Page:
Housing advocates worry about veto override of controversial landlord-tenant legislation

Indiana housing advocates say they are worried the GOP-controlled Indiana General Assembly will override a veto made last year by Republican Gov. Eric Holcomb of a controversial landlord-tenant bill and are raising alarms to try to stop it.

Senate Enrolled Act 148 would have prevented all local governments from regulating any aspect of landlord-tenant relationships and would have blocked tenant protections that the city of Indianapolis had put in place last spring.

The legislation passed 29-19 in the Senate and 64-32 in the House in March, just before the COVID-19 pandemic hit the state.

But Holcomb vetoed it later that month, saying he thought the language was “overly broad.”

“While I understand the bill was intended to create uniformity between state and local law governing the relationship between landlords and tenants, I believe this is not the right time for such language to become law,” Holcomb wrote in a letter explaining the veto.

The Hoosier Housing Needs Coalition, a group formed last year to advocate for housing security, shared concerns on Tuesday that lawmakers are considering overriding Holcomb’s veto this session, which started Monday.

Overriding the veto would require a simple majority in each chamber. If that occurred, the law would take effect immediately.

Jessica Love, executive director of Prosperity Indiana, said during events hosted by her organization, that lawmakers acknowledged that there is an active effort to override the veto.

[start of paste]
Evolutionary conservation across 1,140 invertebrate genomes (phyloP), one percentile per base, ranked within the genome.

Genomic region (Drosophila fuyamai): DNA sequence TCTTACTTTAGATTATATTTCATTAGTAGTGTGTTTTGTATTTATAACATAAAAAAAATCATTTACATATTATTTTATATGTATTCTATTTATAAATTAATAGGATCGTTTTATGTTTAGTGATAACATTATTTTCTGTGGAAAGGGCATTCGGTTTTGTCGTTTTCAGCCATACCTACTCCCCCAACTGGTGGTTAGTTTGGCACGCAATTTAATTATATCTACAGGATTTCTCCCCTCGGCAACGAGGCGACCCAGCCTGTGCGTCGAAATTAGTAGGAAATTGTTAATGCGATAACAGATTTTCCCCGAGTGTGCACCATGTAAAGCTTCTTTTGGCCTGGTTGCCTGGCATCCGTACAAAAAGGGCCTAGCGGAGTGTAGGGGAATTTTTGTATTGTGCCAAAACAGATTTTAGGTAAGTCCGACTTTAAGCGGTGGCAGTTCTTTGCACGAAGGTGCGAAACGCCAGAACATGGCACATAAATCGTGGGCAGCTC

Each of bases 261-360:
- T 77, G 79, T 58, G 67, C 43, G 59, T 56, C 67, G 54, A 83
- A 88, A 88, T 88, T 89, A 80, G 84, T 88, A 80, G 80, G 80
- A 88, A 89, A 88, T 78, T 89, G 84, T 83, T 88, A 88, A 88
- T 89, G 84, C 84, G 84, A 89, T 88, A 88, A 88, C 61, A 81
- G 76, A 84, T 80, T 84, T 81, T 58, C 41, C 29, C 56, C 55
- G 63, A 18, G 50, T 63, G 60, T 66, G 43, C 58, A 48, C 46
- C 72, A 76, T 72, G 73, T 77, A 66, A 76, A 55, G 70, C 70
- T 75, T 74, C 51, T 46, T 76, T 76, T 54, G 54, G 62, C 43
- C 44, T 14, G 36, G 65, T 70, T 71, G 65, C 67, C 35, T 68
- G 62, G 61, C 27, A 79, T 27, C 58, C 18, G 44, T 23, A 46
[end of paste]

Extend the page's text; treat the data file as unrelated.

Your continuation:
“We are trying to proactively respond to some of what we heard,” Love said.

It’s unclear whether House or Senate leadership has an appetite to override the veto.

“Our caucus has not yet discussed or made a decision with regard to whether there will be support to override this veto,” Senate President Pro Tem Rodric Bray said in a statement.

A spokesperson for House Speaker Todd Huston did not provide a comment before deadline.

During a virtual press conference Tuesday morning, housing advocates said overriding the veto would negatively affect the state’s economy and overall public health.

Love said the pandemic has only “amplified the negative impacts of SEA 148.”

Amy Nelson, executive director of the Fair Housing Center of Central Indiana, said the state does need to review its housing policies, which she believes are overly favorable to landlords, but this legislation is not the answer.

“Indiana legislators do not just represent landlords,” Nelson said. “They represent tenants, too.”

Before the legislation passed last year, a group of nearly 300 supporters sent a letter to Bray and other members of the Senate to urge them to vote against the measure.

The Indiana Apartment Association, which opposed the Indianapolis ordinances, was the biggest supporter of the legislation, arguing that statewide regulations would provide consistency for its members.

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17 thoughts on “Housing advocates worry about veto override of controversial landlord-tenant legislation

  1. Of course they want to override the veto. We can’t have anything that might improve quality of life in Indiana or hold bad landlords accountable. That would be sOcIaLiSm.

  2. How many rentals do you own, A.T? Walk a mile in the shoes of someone who tries to be a good landlord and then you may pontificate on the matter. Been there, done that.

    1. Thank You Bob P. I’m tired of people who have no experience in dealing with rentals and tenants who don’t pay, vandalize and basically destroy properties trying to tell us how to manage our properties.

    2. Did you consider that they may be another solution. Many states have a state wide system of reporting evictions and property damage claims. This protects land lords from the few bad apples without punishing every tenant.